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Brendan O'Boyle  

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  • 2 Trends, 1 Railroad Stock: Guangshen [View article]
    With a dividend yield of nearly 5% how can the CEO just be cooking the books? That dividend is coming from somewhere. My only complaint about the dividend is that management has been inconsistent about raising it. Their payout 10 years ago was too high, but the payout ratio has compressed to less than 40%. So I think from here you can expect more consistent dividend growth.

    GSH is a great value investment, trading at 8x earnings, a 5% dividend, below book value and 14x 10 year normalized earnings with 12% average EPS growth over the past 10 years. Also note that the demand for coal in China is skyrocketing along with increasing electricity generation.

    The dividend should provide support for the current stock price, the current correction is an excellent entry point.
    May 28, 2012. 11:09 AM | Likes Like |Link to Comment
  • Retail Stock Ownership Rate At Its Lowest Level Since 1998 [View article]
    Inflation hurts bonds AND equities, but it depends on the amount of inflation. Below 5% equities do fine, above that (as in the 70s) the stock market was not a fun place to be. Of course the bond market at that time was an even less fun place to be.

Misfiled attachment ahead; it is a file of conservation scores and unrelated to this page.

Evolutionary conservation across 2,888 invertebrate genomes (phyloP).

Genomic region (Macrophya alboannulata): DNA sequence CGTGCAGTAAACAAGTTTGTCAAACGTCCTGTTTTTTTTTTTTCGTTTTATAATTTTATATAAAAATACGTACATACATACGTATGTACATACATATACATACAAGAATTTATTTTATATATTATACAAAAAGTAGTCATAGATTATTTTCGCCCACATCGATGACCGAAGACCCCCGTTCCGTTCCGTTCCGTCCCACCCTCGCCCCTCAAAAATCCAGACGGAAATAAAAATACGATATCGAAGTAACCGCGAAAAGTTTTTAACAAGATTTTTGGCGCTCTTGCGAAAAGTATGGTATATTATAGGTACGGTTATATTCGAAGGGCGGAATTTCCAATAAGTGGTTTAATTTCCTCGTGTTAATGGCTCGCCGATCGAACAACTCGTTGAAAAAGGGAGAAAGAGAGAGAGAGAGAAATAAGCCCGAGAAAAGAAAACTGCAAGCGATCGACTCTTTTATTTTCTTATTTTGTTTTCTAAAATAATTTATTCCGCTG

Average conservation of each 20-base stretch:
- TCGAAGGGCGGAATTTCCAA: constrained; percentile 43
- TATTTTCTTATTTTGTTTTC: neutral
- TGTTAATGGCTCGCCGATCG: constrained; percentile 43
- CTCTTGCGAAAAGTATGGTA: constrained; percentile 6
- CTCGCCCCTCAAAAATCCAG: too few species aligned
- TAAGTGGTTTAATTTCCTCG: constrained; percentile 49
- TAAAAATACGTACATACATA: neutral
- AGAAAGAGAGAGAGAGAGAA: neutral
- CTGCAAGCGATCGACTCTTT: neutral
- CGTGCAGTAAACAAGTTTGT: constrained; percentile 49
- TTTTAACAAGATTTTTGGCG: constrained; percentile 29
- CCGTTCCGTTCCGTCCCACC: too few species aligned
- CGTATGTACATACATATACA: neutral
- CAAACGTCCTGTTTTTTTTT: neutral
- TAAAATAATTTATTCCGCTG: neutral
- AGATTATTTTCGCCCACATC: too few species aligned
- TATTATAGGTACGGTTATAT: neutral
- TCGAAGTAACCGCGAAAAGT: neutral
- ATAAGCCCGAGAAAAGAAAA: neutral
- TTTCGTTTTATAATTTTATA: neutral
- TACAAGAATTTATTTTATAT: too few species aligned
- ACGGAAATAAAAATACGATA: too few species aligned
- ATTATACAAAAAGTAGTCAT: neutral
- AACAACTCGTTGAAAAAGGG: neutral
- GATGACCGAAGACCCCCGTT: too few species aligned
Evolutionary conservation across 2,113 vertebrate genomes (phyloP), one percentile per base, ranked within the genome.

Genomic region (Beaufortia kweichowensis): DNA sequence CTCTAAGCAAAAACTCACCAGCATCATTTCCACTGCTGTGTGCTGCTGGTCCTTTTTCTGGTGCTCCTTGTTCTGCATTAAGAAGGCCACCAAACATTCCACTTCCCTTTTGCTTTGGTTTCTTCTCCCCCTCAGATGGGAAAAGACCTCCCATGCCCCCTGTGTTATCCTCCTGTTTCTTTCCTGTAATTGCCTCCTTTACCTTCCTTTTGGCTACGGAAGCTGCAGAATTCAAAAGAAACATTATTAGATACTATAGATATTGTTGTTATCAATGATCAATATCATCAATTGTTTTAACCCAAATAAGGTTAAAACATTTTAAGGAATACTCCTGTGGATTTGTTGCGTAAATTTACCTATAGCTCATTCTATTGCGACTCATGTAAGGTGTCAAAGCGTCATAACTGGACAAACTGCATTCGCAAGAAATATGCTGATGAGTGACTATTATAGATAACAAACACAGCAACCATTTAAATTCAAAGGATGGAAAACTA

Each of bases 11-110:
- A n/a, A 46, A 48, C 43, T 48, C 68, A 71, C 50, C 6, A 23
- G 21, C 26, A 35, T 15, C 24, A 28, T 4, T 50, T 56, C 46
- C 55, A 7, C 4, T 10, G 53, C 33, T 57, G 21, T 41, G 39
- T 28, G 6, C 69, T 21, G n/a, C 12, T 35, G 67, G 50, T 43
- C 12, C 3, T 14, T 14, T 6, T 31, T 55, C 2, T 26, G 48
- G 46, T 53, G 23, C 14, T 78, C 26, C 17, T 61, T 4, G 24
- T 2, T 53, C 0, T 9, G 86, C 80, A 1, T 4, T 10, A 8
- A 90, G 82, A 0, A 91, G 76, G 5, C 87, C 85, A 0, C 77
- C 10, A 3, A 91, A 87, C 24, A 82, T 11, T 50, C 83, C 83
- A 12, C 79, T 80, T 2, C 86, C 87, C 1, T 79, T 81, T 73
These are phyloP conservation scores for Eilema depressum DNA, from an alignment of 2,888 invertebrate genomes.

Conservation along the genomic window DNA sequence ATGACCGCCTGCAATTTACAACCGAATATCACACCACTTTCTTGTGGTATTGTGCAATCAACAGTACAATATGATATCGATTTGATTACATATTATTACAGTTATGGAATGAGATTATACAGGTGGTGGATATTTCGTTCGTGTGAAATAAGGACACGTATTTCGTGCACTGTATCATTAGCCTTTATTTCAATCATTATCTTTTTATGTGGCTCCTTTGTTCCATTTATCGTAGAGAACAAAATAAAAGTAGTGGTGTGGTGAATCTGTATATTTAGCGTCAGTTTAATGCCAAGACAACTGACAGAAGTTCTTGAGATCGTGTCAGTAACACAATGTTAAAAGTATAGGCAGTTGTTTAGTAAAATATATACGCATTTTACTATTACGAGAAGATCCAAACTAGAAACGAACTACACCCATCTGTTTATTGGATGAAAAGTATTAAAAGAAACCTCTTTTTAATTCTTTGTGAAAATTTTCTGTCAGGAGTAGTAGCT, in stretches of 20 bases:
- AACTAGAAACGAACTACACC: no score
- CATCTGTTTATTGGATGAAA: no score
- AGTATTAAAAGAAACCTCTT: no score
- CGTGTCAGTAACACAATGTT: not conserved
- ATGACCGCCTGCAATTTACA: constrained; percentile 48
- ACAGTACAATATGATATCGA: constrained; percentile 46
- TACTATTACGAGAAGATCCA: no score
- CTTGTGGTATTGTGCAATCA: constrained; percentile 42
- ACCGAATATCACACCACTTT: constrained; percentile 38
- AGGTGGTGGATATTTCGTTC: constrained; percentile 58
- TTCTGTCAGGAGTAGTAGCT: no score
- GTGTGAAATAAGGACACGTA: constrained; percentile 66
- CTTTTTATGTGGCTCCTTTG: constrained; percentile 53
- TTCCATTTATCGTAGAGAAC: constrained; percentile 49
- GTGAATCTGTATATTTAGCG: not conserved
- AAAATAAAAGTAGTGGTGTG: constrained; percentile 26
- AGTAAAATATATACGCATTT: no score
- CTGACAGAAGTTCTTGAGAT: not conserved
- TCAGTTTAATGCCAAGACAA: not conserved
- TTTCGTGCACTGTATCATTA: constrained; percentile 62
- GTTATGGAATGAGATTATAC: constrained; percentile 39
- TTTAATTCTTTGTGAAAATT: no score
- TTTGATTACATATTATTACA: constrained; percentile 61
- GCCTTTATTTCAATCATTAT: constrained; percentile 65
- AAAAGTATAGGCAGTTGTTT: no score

In a high inflation environment commodities and cash are where you want to be.
    May 27, 2012. 12:43 PM | Likes Like |Link to Comment
  • And You Thought The Correlation Bubble Popped [View article]
    High correlations are a blessing in disguise and does not mean the end of stock picking.

    Stock pickers should be accumulating during correlated markets and selling into uncorrelated markets. Anyone ever heard of buy low sell high?
    May 26, 2012. 10:15 PM | Likes Like |Link to Comment
  • Is Teva Pharmaceuticals An 'Investment Classic'? [View article]
    TEVA has been unfairly oversold each time the market has entered a correction. Their business is very a-cyclical and the current sell off should represent a buying opportunity. I agree with Ken on TEVA and AMAT - both are strong buys at the present time.
    May 26, 2012. 01:32 PM | 3 Likes Like |Link to Comment
  • Staying Committed To Europe - Even If It Is In Cash [View article]
    I am curious how do you use the 10 month moving average to determine asset allocation?

    I always just try to feel my way along based on how the market is doing, but I always wonder if it would help to have a more quantitative approach.
    May 25, 2012. 07:37 PM | Likes Like |Link to Comment
  • The Coal Panic Has Arrived, It's Time To Buy [View article]
    Maybe Obama is trying to plan for the world he's leading us into ; )

    But seriously you can always take the reverse argument. Maybe he is critically thinking about problems that the author's thought would lead to the end of America and trying to think of policies to reverse those problems.

    Listening to a point of view doesn't mean you agree with it or want it to happen.
    May 25, 2012. 01:38 PM | Likes Like |Link to Comment
  • Treasury Buyers Might Get Burned [View article]
    Look at it this way, stocks are at a 10 year CAPE of 20, which is a 5% earnings yield on 10 year normalized earnings. The historical average is 16.4, which is 6.1%. So by that metric stocks are rich 110 basis points.